Breckenridge Town Council tables new smoking laws to research cigar bars
A minor change to Breckenridge’s smoking laws have one local business owner nervous about his niche — and the niche has nothing to do with ever-popular vape pens.
The Breckenridge Town Council on Tuesday heard the second reading of a revised smoking ordinance. As it stands, the proposed ordinance limits indoor use of electronic devices like vaporizers, also known as vape pens, and places further restrictions on smoking in front of building entrances and on public patios.
That final provision brought Jeff Cox to the town council meeting.
As owner of Cecelia’s Martini Bar, the town’s only cigar bar, he believes a blanket restriction against smoking on patios might harm his business.
“It wasn’t on any of our radars,” Mayor John Warner said after the meeting. “It was very serendipitous. None of us really knew about the laws around cigar bars, so had we approved the smoking ordinance last night, it would’ve eliminated his customer’s ability to smoke cigars anywhere.”
Following Cox’s comments, the council opted to table the ordinance until the Feb. 10 meeting. The two-week buffer gives town staff time to research the statewide laws that govern cigar bars, including the Colorado Clean Indoor Air Act.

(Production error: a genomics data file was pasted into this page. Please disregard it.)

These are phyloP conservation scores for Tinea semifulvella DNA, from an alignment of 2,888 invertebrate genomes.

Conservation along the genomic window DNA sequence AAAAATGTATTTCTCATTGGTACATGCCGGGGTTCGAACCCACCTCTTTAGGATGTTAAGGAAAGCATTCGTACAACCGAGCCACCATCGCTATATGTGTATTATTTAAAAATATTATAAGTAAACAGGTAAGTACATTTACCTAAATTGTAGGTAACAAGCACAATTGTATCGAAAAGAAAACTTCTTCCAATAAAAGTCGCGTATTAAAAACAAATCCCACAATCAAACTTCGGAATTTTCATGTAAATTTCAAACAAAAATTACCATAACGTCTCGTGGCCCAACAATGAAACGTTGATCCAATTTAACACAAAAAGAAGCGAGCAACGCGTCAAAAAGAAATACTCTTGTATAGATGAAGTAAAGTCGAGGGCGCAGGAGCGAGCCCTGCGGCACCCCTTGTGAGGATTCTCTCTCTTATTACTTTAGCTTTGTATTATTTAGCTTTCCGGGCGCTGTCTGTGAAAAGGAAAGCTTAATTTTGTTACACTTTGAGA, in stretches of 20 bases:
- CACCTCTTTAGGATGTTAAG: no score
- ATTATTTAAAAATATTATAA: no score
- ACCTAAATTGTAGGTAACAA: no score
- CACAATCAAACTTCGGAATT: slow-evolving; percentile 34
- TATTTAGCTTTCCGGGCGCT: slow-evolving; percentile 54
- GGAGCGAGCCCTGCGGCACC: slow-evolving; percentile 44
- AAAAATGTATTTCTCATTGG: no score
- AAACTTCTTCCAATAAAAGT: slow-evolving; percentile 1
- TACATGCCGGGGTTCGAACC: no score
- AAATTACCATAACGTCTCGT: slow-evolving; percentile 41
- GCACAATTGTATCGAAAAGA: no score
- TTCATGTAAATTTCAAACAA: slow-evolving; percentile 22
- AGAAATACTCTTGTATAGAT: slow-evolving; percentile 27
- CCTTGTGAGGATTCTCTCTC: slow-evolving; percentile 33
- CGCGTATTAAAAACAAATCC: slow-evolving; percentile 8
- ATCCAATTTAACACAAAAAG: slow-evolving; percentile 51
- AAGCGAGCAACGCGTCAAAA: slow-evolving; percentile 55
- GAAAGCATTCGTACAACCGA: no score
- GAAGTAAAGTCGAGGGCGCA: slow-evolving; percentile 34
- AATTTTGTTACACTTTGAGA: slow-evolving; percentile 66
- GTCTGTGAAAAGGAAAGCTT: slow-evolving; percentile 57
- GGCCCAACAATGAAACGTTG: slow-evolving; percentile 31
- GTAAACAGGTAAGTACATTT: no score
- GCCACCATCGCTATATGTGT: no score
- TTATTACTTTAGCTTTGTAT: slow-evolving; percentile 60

At the meeting, Cox noted that cigar bars are one of the few smoking-related businesses not restricted by Colorado law.
“Essentially, we could perhaps eliminate their niche, which in his eyes is a legal niche,” Warner said. “We decided it was better for our staff to find out the truth of the matter.”
Cox voiced similar concerns when the town passed the original clean-air ordinance in 2006. At the time, Warner was on the council and said the members worked with Cox to protect his niche. Cecelia’s currently sells cigars and guests are allowed to smoke on the outdoor patio.
At the first reading on Jan. 11, Warner expressed concern that businesses and residents weren’t aware of the potential changes to the smoking ordinance. The Breckenridge Police Department then sent emails to all businesses with a business occupational license tax certificate. The mayor says the town received eight responses. Cox was the sole concerned owner, while the remaining seven backed the new ordinance.
“Between now and then, there’s always the danger that the public will see this as favoritism, that one business will be able to have indoor smoking,” Warner said. “But it’s only for the singular purpose of cigars, not cigarettes or pipes or anything else.”
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